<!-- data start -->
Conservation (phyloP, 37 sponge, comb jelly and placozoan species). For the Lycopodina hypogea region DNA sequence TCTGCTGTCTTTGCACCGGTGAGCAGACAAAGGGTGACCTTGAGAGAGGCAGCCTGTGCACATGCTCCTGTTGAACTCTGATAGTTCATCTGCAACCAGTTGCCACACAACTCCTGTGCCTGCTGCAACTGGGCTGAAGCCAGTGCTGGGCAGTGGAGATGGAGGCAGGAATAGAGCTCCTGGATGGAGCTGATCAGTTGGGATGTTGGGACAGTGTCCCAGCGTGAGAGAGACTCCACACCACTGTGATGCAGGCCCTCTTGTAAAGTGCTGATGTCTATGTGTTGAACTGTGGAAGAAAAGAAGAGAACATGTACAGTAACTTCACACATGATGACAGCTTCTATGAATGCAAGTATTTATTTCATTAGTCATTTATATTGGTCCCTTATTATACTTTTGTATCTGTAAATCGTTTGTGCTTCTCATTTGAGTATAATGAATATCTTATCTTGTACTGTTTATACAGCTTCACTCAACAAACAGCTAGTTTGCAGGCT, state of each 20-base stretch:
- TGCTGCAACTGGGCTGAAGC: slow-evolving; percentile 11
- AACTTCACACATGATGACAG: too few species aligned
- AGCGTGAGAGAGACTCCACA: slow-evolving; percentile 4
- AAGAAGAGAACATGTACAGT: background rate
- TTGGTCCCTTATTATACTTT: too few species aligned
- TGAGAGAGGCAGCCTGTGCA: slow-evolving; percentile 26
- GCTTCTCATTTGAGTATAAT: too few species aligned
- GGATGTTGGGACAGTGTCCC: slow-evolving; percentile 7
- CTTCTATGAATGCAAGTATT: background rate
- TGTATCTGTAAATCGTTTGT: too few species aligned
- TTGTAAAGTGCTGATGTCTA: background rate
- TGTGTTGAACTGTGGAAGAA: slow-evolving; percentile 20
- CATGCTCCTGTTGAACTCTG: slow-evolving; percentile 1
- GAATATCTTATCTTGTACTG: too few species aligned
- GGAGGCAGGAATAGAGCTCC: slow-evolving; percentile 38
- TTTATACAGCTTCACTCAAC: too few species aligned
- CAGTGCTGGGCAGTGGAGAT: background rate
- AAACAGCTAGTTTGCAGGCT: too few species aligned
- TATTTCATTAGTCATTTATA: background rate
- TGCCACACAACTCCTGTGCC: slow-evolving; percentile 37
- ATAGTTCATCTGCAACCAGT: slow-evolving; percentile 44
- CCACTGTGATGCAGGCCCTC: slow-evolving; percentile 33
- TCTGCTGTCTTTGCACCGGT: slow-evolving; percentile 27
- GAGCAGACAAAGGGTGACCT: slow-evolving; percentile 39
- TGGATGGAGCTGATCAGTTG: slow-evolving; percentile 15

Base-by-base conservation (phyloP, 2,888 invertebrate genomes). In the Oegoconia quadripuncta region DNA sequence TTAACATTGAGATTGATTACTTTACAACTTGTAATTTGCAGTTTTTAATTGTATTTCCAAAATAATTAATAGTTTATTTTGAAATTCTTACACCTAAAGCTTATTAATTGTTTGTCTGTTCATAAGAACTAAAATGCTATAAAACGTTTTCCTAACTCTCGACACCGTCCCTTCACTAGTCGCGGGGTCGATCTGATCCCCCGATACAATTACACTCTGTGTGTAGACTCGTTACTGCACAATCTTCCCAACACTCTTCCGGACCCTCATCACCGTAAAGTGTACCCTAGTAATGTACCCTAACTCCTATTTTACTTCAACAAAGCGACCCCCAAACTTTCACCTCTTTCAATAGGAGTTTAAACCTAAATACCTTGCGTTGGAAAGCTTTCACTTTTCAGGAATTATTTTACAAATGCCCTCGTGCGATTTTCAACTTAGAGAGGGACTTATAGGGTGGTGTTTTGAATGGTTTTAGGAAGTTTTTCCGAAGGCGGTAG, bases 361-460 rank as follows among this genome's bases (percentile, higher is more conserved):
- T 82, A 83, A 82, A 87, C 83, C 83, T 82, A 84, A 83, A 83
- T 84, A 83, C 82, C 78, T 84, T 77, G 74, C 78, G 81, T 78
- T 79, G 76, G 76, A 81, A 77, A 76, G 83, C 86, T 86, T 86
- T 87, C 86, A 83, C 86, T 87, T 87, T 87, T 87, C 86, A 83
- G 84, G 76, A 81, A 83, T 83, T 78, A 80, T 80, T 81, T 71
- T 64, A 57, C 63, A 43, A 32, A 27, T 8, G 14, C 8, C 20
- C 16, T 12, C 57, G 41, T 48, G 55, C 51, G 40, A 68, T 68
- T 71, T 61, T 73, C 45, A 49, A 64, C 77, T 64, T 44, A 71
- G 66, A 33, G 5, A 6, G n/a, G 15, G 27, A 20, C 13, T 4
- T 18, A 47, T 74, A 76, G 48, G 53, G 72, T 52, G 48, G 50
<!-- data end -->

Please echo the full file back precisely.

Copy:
Conservation (phyloP, 37 sponge, comb jelly and placozoan species). For the Lycopodina hypogea region DNA sequence TCTGCTGTCTTTGCACCGGTGAGCAGACAAAGGGTGACCTTGAGAGAGGCAGCCTGTGCACATGCTCCTGTTGAACTCTGATAGTTCATCTGCAACCAGTTGCCACACAACTCCTGTGCCTGCTGCAACTGGGCTGAAGCCAGTGCTGGGCAGTGGAGATGGAGGCAGGAATAGAGCTCCTGGATGGAGCTGATCAGTTGGGATGTTGGGACAGTGTCCCAGCGTGAGAGAGACTCCACACCACTGTGATGCAGGCCCTCTTGTAAAGTGCTGATGTCTATGTGTTGAACTGTGGAAGAAAAGAAGAGAACATGTACAGTAACTTCACACATGATGACAGCTTCTATGAATGCAAGTATTTATTTCATTAGTCATTTATATTGGTCCCTTATTATACTTTTGTATCTGTAAATCGTTTGTGCTTCTCATTTGAGTATAATGAATATCTTATCTTGTACTGTTTATACAGCTTCACTCAACAAACAGCTAGTTTGCAGGCT, state of each 20-base stretch:
- TGCTGCAACTGGGCTGAAGC: slow-evolving; percentile 11
- AACTTCACACATGATGACAG: too few species aligned
- AGCGTGAGAGAGACTCCACA: slow-evolving; percentile 4
- AAGAAGAGAACATGTACAGT: background rate
- TTGGTCCCTTATTATACTTT: too few species aligned
- TGAGAGAGGCAGCCTGTGCA: slow-evolving; percentile 26
- GCTTCTCATTTGAGTATAAT: too few species aligned
- GGATGTTGGGACAGTGTCCC: slow-evolving; percentile 7
- CTTCTATGAATGCAAGTATT: background rate
- TGTATCTGTAAATCGTTTGT: too few species aligned
- TTGTAAAGTGCTGATGTCTA: background rate
- TGTGTTGAACTGTGGAAGAA: slow-evolving; percentile 20
- CATGCTCCTGTTGAACTCTG: slow-evolving; percentile 1
- GAATATCTTATCTTGTACTG: too few species aligned
- GGAGGCAGGAATAGAGCTCC: slow-evolving; percentile 38
- TTTATACAGCTTCACTCAAC: too few species aligned
- CAGTGCTGGGCAGTGGAGAT: background rate
- AAACAGCTAGTTTGCAGGCT: too few species aligned
- TATTTCATTAGTCATTTATA: background rate
- TGCCACACAACTCCTGTGCC: slow-evolving; percentile 37
- ATAGTTCATCTGCAACCAGT: slow-evolving; percentile 44
- CCACTGTGATGCAGGCCCTC: slow-evolving; percentile 33
- TCTGCTGTCTTTGCACCGGT: slow-evolving; percentile 27
- GAGCAGACAAAGGGTGACCT: slow-evolving; percentile 39
- TGGATGGAGCTGATCAGTTG: slow-evolving; percentile 15

Base-by-base conservation (phyloP, 2,888 invertebrate genomes). In the Oegoconia quadripuncta region DNA sequence TTAACATTGAGATTGATTACTTTACAACTTGTAATTTGCAGTTTTTAATTGTATTTCCAAAATAATTAATAGTTTATTTTGAAATTCTTACACCTAAAGCTTATTAATTGTTTGTCTGTTCATAAGAACTAAAATGCTATAAAACGTTTTCCTAACTCTCGACACCGTCCCTTCACTAGTCGCGGGGTCGATCTGATCCCCCGATACAATTACACTCTGTGTGTAGACTCGTTACTGCACAATCTTCCCAACACTCTTCCGGACCCTCATCACCGTAAAGTGTACCCTAGTAATGTACCCTAACTCCTATTTTACTTCAACAAAGCGACCCCCAAACTTTCACCTCTTTCAATAGGAGTTTAAACCTAAATACCTTGCGTTGGAAAGCTTTCACTTTTCAGGAATTATTTTACAAATGCCCTCGTGCGATTTTCAACTTAGAGAGGGACTTATAGGGTGGTGTTTTGAATGGTTTTAGGAAGTTTTTCCGAAGGCGGTAG, bases 361-460 rank as follows among this genome's bases (percentile, higher is more conserved):
- T 82, A 83, A 82, A 87, C 83, C 83, T 82, A 84, A 83, A 83
- T 84, A 83, C 82, C 78, T 84, T 77, G 74, C 78, G 81, T 78
- T 79, G 76, G 76, A 81, A 77, A 76, G 83, C 86, T 86, T 86
- T 87, C 86, A 83, C 86, T 87, T 87, T 87, T 87, C 86, A 83
- G 84, G 76, A 81, A 83, T 83, T 78, A 80, T 80, T 81, T 71
- T 64, A 57, C 63, A 43, A 32, A 27, T 8, G 14, C 8, C 20
- C 16, T 12, C 57, G 41, T 48, G 55, C 51, G 40, A 68, T 68
- T 71, T 61, T 73, C 45, A 49, A 64, C 77, T 64, T 44, A 71
- G 66, A 33, G 5, A 6, G n/a, G 15, G 27, A 20, C 13, T 4
- T 18, A 47, T 74, A 76, G 48, G 53, G 72, T 52, G 48, G 50